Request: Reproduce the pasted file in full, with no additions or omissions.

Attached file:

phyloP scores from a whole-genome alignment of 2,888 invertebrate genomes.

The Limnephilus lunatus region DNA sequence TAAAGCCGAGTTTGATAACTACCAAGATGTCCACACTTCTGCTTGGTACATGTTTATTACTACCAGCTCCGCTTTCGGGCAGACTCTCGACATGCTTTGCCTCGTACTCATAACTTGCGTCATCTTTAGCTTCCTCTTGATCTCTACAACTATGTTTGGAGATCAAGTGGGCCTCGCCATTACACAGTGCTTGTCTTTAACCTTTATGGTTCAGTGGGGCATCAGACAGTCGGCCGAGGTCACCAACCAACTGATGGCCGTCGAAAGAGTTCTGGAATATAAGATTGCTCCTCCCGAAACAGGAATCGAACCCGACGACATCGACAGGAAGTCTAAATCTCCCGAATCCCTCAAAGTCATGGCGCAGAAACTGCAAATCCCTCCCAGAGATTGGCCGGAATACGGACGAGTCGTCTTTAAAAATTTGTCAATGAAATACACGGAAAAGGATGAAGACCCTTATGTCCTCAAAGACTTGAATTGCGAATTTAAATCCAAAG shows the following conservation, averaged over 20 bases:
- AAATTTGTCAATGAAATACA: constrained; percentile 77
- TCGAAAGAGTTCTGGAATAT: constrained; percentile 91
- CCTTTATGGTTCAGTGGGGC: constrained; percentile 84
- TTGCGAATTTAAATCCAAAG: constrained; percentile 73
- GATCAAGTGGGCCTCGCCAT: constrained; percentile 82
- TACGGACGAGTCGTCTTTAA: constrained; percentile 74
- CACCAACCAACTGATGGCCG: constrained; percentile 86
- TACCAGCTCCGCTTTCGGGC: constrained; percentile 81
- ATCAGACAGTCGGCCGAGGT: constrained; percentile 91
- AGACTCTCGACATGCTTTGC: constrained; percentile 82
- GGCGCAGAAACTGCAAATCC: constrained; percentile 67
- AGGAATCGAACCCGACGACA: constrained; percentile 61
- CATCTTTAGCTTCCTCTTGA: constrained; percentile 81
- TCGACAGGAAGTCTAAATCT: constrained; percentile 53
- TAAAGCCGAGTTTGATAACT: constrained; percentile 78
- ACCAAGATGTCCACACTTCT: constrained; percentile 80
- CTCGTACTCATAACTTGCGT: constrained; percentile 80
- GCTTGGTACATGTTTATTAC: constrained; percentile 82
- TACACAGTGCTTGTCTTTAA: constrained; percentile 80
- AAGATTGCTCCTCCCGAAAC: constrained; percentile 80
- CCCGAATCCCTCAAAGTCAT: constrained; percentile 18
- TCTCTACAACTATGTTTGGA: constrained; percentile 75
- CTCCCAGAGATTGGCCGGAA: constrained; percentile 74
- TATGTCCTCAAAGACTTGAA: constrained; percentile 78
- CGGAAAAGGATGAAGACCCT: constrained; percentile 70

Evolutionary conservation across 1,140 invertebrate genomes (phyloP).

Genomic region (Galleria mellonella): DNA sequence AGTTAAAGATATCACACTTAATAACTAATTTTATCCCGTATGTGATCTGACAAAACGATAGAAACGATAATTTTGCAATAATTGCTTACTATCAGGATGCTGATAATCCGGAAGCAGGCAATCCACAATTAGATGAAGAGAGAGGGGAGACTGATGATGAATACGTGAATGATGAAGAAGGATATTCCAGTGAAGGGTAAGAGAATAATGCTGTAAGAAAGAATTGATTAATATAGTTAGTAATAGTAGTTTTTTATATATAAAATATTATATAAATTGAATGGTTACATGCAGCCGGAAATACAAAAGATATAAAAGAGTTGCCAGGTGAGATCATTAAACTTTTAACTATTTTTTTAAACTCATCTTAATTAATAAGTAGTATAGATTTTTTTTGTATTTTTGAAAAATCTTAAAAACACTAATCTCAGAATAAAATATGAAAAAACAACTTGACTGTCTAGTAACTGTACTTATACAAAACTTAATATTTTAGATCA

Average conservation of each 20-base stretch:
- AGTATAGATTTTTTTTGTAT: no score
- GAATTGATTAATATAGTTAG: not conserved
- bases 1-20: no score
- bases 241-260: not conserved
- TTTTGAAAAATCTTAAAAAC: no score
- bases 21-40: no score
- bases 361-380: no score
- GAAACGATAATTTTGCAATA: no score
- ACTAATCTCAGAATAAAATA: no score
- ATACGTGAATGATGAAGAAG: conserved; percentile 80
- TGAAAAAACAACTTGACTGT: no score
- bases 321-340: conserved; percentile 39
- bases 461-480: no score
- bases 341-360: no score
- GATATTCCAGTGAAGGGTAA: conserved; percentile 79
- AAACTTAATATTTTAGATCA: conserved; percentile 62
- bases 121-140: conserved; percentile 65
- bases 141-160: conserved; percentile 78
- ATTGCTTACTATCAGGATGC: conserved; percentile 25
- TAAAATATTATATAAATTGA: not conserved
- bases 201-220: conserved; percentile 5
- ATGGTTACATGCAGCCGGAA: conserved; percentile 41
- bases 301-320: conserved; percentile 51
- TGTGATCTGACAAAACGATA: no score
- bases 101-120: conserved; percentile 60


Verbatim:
phyloP scores from a whole-genome alignment of 2,888 invertebrate genomes.

The Limnephilus lunatus region DNA sequence TAAAGCCGAGTTTGATAACTACCAAGATGTCCACACTTCTGCTTGGTACATGTTTATTACTACCAGCTCCGCTTTCGGGCAGACTCTCGACATGCTTTGCCTCGTACTCATAACTTGCGTCATCTTTAGCTTCCTCTTGATCTCTACAACTATGTTTGGAGATCAAGTGGGCCTCGCCATTACACAGTGCTTGTCTTTAACCTTTATGGTTCAGTGGGGCATCAGACAGTCGGCCGAGGTCACCAACCAACTGATGGCCGTCGAAAGAGTTCTGGAATATAAGATTGCTCCTCCCGAAACAGGAATCGAACCCGACGACATCGACAGGAAGTCTAAATCTCCCGAATCCCTCAAAGTCATGGCGCAGAAACTGCAAATCCCTCCCAGAGATTGGCCGGAATACGGACGAGTCGTCTTTAAAAATTTGTCAATGAAATACACGGAAAAGGATGAAGACCCTTATGTCCTCAAAGACTTGAATTGCGAATTTAAATCCAAAG shows the following conservation, averaged over 20 bases:
- AAATTTGTCAATGAAATACA: constrained; percentile 77
- TCGAAAGAGTTCTGGAATAT: constrained; percentile 91
- CCTTTATGGTTCAGTGGGGC: constrained; percentile 84
- TTGCGAATTTAAATCCAAAG: constrained; percentile 73
- GATCAAGTGGGCCTCGCCAT: constrained; percentile 82
- TACGGACGAGTCGTCTTTAA: constrained; percentile 74
- CACCAACCAACTGATGGCCG: constrained; percentile 86
- TACCAGCTCCGCTTTCGGGC: constrained; percentile 81
- ATCAGACAGTCGGCCGAGGT: constrained; percentile 91
- AGACTCTCGACATGCTTTGC: constrained; percentile 82
- GGCGCAGAAACTGCAAATCC: constrained; percentile 67
- AGGAATCGAACCCGACGACA: constrained; percentile 61
- CATCTTTAGCTTCCTCTTGA: constrained; percentile 81
- TCGACAGGAAGTCTAAATCT: constrained; percentile 53
- TAAAGCCGAGTTTGATAACT: constrained; percentile 78
- ACCAAGATGTCCACACTTCT: constrained; percentile 80
- CTCGTACTCATAACTTGCGT: constrained; percentile 80
- GCTTGGTACATGTTTATTAC: constrained; percentile 82
- TACACAGTGCTTGTCTTTAA: constrained; percentile 80
- AAGATTGCTCCTCCCGAAAC: constrained; percentile 80
- CCCGAATCCCTCAAAGTCAT: constrained; percentile 18
- TCTCTACAACTATGTTTGGA: constrained; percentile 75
- CTCCCAGAGATTGGCCGGAA: constrained; percentile 74
- TATGTCCTCAAAGACTTGAA: constrained; percentile 78
- CGGAAAAGGATGAAGACCCT: constrained; percentile 70

Evolutionary conservation across 1,140 invertebrate genomes (phyloP).

Genomic region (Galleria mellonella): DNA sequence AGTTAAAGATATCACACTTAATAACTAATTTTATCCCGTATGTGATCTGACAAAACGATAGAAACGATAATTTTGCAATAATTGCTTACTATCAGGATGCTGATAATCCGGAAGCAGGCAATCCACAATTAGATGAAGAGAGAGGGGAGACTGATGATGAATACGTGAATGATGAAGAAGGATATTCCAGTGAAGGGTAAGAGAATAATGCTGTAAGAAAGAATTGATTAATATAGTTAGTAATAGTAGTTTTTTATATATAAAATATTATATAAATTGAATGGTTACATGCAGCCGGAAATACAAAAGATATAAAAGAGTTGCCAGGTGAGATCATTAAACTTTTAACTATTTTTTTAAACTCATCTTAATTAATAAGTAGTATAGATTTTTTTTGTATTTTTGAAAAATCTTAAAAACACTAATCTCAGAATAAAATATGAAAAAACAACTTGACTGTCTAGTAACTGTACTTATACAAAACTTAATATTTTAGATCA

Average conservation of each 20-base stretch:
- AGTATAGATTTTTTTTGTAT: no score
- GAATTGATTAATATAGTTAG: not conserved
- bases 1-20: no score
- bases 241-260: not conserved
- TTTTGAAAAATCTTAAAAAC: no score
- bases 21-40: no score
- bases 361-380: no score
- GAAACGATAATTTTGCAATA: no score
- ACTAATCTCAGAATAAAATA: no score
- ATACGTGAATGATGAAGAAG: conserved; percentile 80
- TGAAAAAACAACTTGACTGT: no score
- bases 321-340: conserved; percentile 39
- bases 461-480: no score
- bases 341-360: no score
- GATATTCCAGTGAAGGGTAA: conserved; percentile 79
- AAACTTAATATTTTAGATCA: conserved; percentile 62
- bases 121-140: conserved; percentile 65
- bases 141-160: conserved; percentile 78
- ATTGCTTACTATCAGGATGC: conserved; percentile 25
- TAAAATATTATATAAATTGA: not conserved
- bases 201-220: conserved; percentile 5
- ATGGTTACATGCAGCCGGAA: conserved; percentile 41
- bases 301-320: conserved; percentile 51
- TGTGATCTGACAAAACGATA: no score
- bases 101-120: conserved; percentile 60